MMO provides early guidance on forthcoming regulations affecting the UK fishing industry
The Marine Management Organisation (MMO) is providing advance notice of changes to fisheries laws it expects will affect the English/UK fishing industry throughout 2019. In response to discussions in the media and online, this guidance is being published to clarify that current fisheries laws will continue to apply immediately after the UK leaves the EU.
What is Happening
The full Landing Obligation (discard ban) will come into force on 1 January 2019. This means that for all fisheries, species with catch limits (quota species) will have to be landed and counted against quota. This includes undersize fish.
There are exemptions to this requirement subject to certain conditions. These are based on either the ability of the fish to survive capture and release (“survivability”); or on the difficulty of preventing capture of unwanted fish; or disproportionate cost of handling, (de minimis). For example, it is proposed that from 1 January 2019 plaice will be able to be discarded in certain fisheries due to its ability to survive capture and release.
In the new regulations there are also requirements for vessels to use more selective fishing gear. These will apply to parts of the Celtic Sea (from 1 July 2019) and area VIIa in the Irish Sea (from 1 January 2019).
Defra is working with the MMO and the fishing industry to identify ways to limit the risk of ‘choke’ species closing fisheries in 2019. A choke species is one for which there is not enough quota; when this runs out it may restrict opportunities to carry on fishing for other key species for which more quota is available.
The UK is also working with the European Commission and other Member States to develop other ways of limiting choke for the most high-risk fisheries. These are likely to be agreed at December Council when the annual Total Allowable Catch and Quota Regulation is finalised.
The regulations are currently in draft form and may be subject to change. The MMO will issue more detailed guidance once the regulations for 2019 are finalised. However, if you want to view the draft recommendations as they stand currently, they are available here: North Sea, North Western Waters.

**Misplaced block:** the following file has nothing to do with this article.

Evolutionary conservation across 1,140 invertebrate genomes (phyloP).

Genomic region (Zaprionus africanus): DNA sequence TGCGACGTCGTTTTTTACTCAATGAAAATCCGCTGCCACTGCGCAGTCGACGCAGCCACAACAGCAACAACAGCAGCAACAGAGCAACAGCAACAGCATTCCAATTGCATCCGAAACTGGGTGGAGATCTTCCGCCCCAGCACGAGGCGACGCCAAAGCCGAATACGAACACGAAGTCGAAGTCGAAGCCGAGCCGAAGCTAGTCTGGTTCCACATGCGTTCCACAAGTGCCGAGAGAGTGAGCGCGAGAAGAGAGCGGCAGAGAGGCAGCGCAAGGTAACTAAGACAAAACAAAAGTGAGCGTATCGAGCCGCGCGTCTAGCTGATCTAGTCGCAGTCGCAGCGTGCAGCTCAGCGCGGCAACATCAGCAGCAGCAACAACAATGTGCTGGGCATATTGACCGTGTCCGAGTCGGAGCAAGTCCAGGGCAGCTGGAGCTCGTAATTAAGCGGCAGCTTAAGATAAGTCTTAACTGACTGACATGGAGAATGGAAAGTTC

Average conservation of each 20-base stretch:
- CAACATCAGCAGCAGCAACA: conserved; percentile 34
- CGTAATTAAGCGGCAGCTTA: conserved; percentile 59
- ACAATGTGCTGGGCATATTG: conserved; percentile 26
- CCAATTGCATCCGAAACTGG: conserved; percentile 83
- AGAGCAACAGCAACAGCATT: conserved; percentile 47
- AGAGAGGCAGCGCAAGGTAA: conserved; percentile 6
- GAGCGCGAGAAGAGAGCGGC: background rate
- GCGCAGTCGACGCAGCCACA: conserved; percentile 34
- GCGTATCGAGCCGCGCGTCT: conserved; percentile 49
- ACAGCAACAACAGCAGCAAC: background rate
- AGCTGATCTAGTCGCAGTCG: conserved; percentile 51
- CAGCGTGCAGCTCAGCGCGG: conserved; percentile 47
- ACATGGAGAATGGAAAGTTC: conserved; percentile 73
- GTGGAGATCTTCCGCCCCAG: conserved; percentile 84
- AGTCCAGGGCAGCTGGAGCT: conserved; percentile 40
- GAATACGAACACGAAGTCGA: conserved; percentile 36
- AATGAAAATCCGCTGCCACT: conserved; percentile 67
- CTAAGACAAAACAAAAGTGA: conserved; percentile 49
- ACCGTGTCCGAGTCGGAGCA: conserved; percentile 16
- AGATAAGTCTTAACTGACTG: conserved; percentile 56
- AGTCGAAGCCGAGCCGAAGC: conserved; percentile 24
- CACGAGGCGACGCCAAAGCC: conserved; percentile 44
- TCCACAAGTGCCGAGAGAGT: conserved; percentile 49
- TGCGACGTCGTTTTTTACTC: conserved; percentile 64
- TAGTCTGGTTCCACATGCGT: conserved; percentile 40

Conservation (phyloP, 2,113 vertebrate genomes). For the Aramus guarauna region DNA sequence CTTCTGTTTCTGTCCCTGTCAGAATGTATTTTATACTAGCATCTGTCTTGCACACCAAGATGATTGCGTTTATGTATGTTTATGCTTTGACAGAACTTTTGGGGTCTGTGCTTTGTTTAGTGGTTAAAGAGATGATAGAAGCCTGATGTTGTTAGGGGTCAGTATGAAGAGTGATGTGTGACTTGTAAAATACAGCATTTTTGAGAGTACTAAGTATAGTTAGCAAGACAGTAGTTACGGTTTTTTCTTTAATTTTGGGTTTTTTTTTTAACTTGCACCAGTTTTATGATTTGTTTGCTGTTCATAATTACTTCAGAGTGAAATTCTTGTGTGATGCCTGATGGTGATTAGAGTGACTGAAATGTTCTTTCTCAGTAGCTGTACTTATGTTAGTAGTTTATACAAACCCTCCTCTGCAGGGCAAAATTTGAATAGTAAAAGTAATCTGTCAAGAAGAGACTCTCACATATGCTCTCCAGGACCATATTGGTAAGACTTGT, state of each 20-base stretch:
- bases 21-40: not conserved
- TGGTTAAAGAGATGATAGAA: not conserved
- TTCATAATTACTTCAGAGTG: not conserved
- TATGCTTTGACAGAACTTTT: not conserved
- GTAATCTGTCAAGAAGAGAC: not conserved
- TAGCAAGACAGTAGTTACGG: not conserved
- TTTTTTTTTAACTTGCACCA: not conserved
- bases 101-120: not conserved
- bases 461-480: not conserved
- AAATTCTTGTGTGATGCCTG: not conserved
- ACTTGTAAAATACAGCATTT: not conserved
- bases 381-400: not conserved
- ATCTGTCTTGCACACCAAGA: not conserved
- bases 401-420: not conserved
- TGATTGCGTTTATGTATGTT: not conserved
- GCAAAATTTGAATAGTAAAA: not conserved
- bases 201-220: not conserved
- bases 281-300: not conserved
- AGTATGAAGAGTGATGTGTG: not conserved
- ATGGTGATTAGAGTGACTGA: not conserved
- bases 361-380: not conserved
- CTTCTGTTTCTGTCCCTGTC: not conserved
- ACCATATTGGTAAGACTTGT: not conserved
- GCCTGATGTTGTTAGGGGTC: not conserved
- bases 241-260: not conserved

The technical conservation regulation is the legislation that aims to reduce the capture of juvenile fish and minimise environmental harm. A new regulation is currently in draft and it is likely to come into force in the first half of 2019.
The new draft technical conservation regulation is more streamlined that the original regulation. It aims to simplify the rules.
What the Marine Management Organisation is Doing
As explained in its compliance and enforcement strategy the MMO will provide guidance and raise awareness of the rules as a first step to achieving compliance.
Work being carried out by the MMO so that it can support industry to understand and comply with the changes includes:
- Working with the EC and Defra to gain understanding of the implications of legislation changes by location of fishing activity, sector and gear type
- Training staff so that they can provide advice and guidance to fishermen in person
- Working with fishing industry representatives to understand the best way to provide guidance to fishermen and help spread the word about the changes
- Producing tailored guidance and materials to help people understand how the changes may affect them
- Working with Devolved Administrations to send out clear and consistent information
How the Changes Relate to the UK Leaving the EU
UK fishermen will still need to comply with the changes despite the UK leaving EU. This is because the Government will be bringing EU rules into UK law as ‘retained EU law’ and so existing fisheries arrangements will continue to operate in the period following the UK leaving the EU. Retained EU law will then be replaced in time with domestic legislation but until then the existing rules apply and will be enforced by the MMO and other UK fisheries administrations.